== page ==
Geospatial Intelligence (GEOINT) is truly multi-faceted, encompassing every domain of military activity from space to the depths of the oceans, and involving just about every person in our armed forces in one way, shape or form. It has given birth to new military career specialisations and an entirely new ‘language’ of acronyms and abbreviations. Books are being written about it, conferences on the panoply of subjects it covers are multiplying at a bewildering rate and specialised agencies to focus on and exploit it effectively are being created in an increasing number of nations. It is also, arguably, the single most important activity in which a military force seeking the Nirvana of 21. Century development – transformation – can invest its resources.
So what challenges are faced by this ‘new breed’ of operative – the GEOINT professional? This is not a discipline in which serried ranks of individuals learn processes, procedures and policy hunched over computer terminals in hushed classrooms. The overarching necessity is to ensure that teams of individuals, working in intimate collaboration and harmony and supported by the best, most effective and fastest acting technology money can buy, have the capacity to position as many pieces of the intellectual jigsaw in a sensible arrangement in the shortest possible timeframe.
One of the areas on which considerable hope is being placed for the future success of GEOINT training relies on the natural propensity of enthusiastic professionals to network and share their knowledge, expertise and perspective – even their uncertainties. Conferences focused on aspects of GEOINT training and education (and do not make the mistake of ignoring the last of those two words) are growing in number and complexity.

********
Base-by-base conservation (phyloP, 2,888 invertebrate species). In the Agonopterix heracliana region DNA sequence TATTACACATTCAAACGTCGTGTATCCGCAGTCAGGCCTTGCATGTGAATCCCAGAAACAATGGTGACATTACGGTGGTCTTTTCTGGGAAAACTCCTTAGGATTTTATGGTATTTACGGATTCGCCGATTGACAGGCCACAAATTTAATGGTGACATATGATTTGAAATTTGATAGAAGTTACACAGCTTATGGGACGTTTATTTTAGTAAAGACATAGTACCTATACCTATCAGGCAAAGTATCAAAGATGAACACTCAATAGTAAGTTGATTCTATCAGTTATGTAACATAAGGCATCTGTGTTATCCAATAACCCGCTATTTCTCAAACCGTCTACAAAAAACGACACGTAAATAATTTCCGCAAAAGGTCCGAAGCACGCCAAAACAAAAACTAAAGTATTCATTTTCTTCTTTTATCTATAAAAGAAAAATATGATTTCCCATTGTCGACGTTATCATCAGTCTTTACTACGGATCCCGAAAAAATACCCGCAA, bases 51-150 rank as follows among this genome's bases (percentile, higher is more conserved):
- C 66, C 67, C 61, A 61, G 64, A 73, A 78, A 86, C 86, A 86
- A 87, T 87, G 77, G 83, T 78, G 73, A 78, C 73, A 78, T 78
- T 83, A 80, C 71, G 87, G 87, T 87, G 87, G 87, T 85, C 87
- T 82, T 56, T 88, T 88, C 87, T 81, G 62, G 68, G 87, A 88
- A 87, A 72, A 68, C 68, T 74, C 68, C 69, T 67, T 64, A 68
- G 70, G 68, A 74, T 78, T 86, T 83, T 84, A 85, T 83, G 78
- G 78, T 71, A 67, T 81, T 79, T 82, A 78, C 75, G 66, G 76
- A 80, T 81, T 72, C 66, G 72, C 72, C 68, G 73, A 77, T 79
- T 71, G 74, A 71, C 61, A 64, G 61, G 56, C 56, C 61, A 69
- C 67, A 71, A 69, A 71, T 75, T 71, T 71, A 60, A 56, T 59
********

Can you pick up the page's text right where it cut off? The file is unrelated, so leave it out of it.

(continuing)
Education also features high on the agenda of another branch of training GEOINT operatives, especially in the US, where a variety of courses are being offered – and heavily promoted – including certification programmes from the US GEOINT Foundation, a Master of Professional Studies in Homeland Security and a Master of GIS programme, all available from Pennsylvania State University with GEOINT major options.
Admittedly these latter programmes are aimed at individuals rather than teams, but this highlights the challenge of integrating skilled individuals into effective teams. As an operational issue this must be key – and therefore it is even more important from the perspective of those who plan, design and implement the required training. ImStrat, specialising in GEOINT training, emphasises the necessity for individuals to develop unique skills and have the opportunity to practice the development of actionable intelligence product from analysis of multiple sources but then, under the rubric “Exercise, Exercise, Exercise,” highlights the essential nature of team development to harness and leverage specific skillsets. Which raises another question.
Are GEOINT professionals born, or are they made? The answer, unsurprisingly, is both – or neither, exclusively. Certainly, they are made, otherwise all the training planners might as well go home. Making a professional is what the training programmes are all about. But, in the same way a potter will make a far better pot using high quality clay, so a nascent professional meeting a certain threshold of intellectual and instinctive capability will turn out to be a more competent and effective intelligence operative.